All relationships are power relationships…

But one thing is that all relationships are power relationships and another is that they impose absolutely everything on you. That is what is happening to us. I come from Bolivia. I am absolutely convinced that there is a colonial suprapower so enormous that the governments of the south of the world are mere administrators of that project. They have no aspiration, no possibility, no intelligence to redirect, to question, to affect the global colonial project.

The idea that empowerment means making the decision to get a divorce, the idea of raising your voice, becoming an entrepreneur instead of an unemployed person, is the nonsense, the bullshit that international cooperation, the World Bank, the NGOs are selling to women as a whole. There is a desire to insert—and to a large extent they have succeeded—a political confusion between power, counter-power, rebellion against power and empowerment.

I like the concept of power that Flores used to use for Spanish men and women.

Lola?

Yes, of course. Lola spoke of power: “I am me.” Power is not empowerment. Empowerment did not even correspond to her time. The ability to denounce, to rebel, that is not empowerment. I would accept, with Lola, that this is power.

María, I think you are making a clarification between bodies as objects of power and bodies as political subjects. What is the distinction?

The political subject is also subjected. The condition of subject is not purely sovereign. There is no such thing as sovereignty. At the same time that I enunciate myself as subject I enunciate myself as subjected. That is the intrinsic ambivalence of any place and of any condition. This must be understood as a perpetual ambivalence. A pre-existing ambivalence. Absolute distinctions lead us to wrong conclusions and also to wrong forms of politics.

During the International Feminist Meeting We Call It Feminist, several videos went viral where you question the audience in a very emphatic way. How do you handle anger? Can we talk about anger?

Yes, we can talk about anger cubed. I didn’t bring dynamite because I value my freedom, but otherwise I would come with dynamite. I can’t stand a Meeting where they say, “We women want power.” Do you want power? You have every right to want it, to desire it, to mythologize it and whatever you want. But not in my name. The complexity of feminisms cannot be reduced to one position. At the International Feminist Meeting, somehow, there was the will to do that.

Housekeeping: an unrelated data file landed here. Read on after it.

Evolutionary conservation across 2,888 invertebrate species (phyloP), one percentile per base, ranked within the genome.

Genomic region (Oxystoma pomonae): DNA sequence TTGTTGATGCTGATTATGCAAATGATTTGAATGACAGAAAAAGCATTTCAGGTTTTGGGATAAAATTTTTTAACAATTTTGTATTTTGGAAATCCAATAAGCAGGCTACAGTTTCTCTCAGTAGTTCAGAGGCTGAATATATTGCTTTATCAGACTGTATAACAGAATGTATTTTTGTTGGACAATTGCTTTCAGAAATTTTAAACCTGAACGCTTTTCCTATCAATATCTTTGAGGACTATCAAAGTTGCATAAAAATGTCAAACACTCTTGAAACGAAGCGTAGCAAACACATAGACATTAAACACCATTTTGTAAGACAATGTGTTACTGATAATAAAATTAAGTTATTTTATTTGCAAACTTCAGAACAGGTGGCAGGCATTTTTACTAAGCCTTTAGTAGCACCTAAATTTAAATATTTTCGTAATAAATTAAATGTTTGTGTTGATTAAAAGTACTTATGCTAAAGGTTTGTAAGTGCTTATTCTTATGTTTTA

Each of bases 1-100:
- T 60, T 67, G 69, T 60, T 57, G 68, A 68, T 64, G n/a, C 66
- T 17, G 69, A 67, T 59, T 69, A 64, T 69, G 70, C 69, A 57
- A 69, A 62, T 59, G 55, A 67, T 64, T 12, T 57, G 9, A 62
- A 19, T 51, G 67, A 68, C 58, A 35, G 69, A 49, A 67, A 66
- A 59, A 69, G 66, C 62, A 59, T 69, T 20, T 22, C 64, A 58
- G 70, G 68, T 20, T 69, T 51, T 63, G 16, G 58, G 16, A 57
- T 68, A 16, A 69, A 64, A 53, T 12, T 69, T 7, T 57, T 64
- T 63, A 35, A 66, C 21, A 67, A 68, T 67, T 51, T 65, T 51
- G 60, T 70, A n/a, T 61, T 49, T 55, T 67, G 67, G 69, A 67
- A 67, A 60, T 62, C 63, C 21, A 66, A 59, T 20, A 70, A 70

No, honey, we are here because we have visions and issues that we have to raise, period. Apart from the fact that the power they referred to is laughable. What they call power is not power. What they call power is ambition for power, ambition for status. I believe in an anti-systemic feminism.

I come from Bolivia. We are having a tough time right now. What the exploitation of lithium is going to be in terms of what we are as a nation is going to be again the situation of the 17th century, in the same terms. Our capacity to challenge this extraction of “riches” will probably be less than what we had in the 17th century.

In Europe they are subjected to a very large form of depredation of nature, but they are no longer aware, they are no longer capable of realizing it. We, as southerners, are subjected to an intensive and very evident process of destruction of nature, we can see it. In Bolivia there are still places where I can stand and say: “There used to be jungle here.” In Bolivia, Argentina, Brazil, Ecuador, Colombia, Peru. It is not a Bolivian problem. To say: “There used to be jungle here. There used to be rain here. We didn’t have a drought. There used to be humidity here.” Today, as societies, we are in a situation of much disaster and much destruction of our own knowledge and of our social relations.

I come with that anger, of course. In Bolivia I also act from anger, permanently. I believe that anger is absolutely legitimate.